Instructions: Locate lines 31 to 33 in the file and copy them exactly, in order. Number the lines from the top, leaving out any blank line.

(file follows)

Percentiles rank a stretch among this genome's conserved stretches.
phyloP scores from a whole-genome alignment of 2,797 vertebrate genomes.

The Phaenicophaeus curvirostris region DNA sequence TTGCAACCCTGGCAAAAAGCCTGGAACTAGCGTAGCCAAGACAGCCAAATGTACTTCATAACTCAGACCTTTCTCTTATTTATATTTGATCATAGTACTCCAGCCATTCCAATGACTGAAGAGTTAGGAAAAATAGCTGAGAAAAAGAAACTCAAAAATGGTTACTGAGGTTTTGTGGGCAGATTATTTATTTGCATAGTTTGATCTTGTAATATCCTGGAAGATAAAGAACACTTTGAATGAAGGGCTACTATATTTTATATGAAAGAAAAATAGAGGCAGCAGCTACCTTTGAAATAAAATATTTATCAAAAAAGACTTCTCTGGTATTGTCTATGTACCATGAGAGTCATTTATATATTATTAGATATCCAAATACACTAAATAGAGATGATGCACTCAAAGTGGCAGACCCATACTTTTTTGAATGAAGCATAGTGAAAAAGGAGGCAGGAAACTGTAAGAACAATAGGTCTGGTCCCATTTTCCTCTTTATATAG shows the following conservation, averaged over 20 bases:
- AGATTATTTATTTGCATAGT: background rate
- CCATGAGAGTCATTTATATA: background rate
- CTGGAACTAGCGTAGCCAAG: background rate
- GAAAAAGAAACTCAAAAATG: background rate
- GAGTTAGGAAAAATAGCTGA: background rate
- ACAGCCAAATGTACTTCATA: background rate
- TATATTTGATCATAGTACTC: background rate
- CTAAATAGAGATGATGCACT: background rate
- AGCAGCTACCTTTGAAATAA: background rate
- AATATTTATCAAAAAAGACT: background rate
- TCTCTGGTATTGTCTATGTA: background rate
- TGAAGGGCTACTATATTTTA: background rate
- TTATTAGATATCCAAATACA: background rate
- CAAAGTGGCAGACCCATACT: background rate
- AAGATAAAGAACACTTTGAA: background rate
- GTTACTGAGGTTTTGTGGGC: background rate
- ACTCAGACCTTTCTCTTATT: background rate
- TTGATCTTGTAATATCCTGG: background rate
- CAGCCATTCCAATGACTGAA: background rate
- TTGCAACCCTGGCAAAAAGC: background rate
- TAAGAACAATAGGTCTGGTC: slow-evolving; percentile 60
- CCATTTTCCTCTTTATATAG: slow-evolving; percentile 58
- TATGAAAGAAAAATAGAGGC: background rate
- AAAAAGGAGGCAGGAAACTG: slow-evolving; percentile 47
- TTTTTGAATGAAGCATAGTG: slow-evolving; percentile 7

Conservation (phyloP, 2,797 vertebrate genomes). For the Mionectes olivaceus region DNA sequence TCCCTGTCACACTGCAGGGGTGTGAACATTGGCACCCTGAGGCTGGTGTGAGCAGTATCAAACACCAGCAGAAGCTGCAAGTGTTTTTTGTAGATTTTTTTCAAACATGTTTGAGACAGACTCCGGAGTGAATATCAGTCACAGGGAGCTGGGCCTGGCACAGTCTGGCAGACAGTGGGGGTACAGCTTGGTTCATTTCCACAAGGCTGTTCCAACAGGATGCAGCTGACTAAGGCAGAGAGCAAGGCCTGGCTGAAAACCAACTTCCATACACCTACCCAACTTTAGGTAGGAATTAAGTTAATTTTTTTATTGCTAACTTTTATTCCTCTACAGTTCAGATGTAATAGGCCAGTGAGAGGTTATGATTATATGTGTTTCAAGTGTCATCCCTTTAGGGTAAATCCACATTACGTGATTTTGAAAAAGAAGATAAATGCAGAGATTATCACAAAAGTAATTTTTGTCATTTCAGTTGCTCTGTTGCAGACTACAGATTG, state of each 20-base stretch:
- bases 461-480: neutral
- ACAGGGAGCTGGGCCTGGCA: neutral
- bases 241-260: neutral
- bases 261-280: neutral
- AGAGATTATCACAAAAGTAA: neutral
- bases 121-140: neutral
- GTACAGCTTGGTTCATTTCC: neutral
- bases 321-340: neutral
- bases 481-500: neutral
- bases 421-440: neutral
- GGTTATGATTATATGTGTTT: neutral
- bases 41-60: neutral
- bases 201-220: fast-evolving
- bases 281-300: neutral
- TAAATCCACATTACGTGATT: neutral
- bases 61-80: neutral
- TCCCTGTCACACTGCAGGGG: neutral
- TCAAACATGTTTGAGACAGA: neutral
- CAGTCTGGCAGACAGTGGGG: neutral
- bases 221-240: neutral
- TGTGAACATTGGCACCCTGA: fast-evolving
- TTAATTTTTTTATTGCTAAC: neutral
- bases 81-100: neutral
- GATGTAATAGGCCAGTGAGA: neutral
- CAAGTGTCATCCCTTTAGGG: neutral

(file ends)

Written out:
- ACAGGGAGCTGGGCCTGGCA: neutral
- bases 241-260: neutral
- bases 261-280: neutral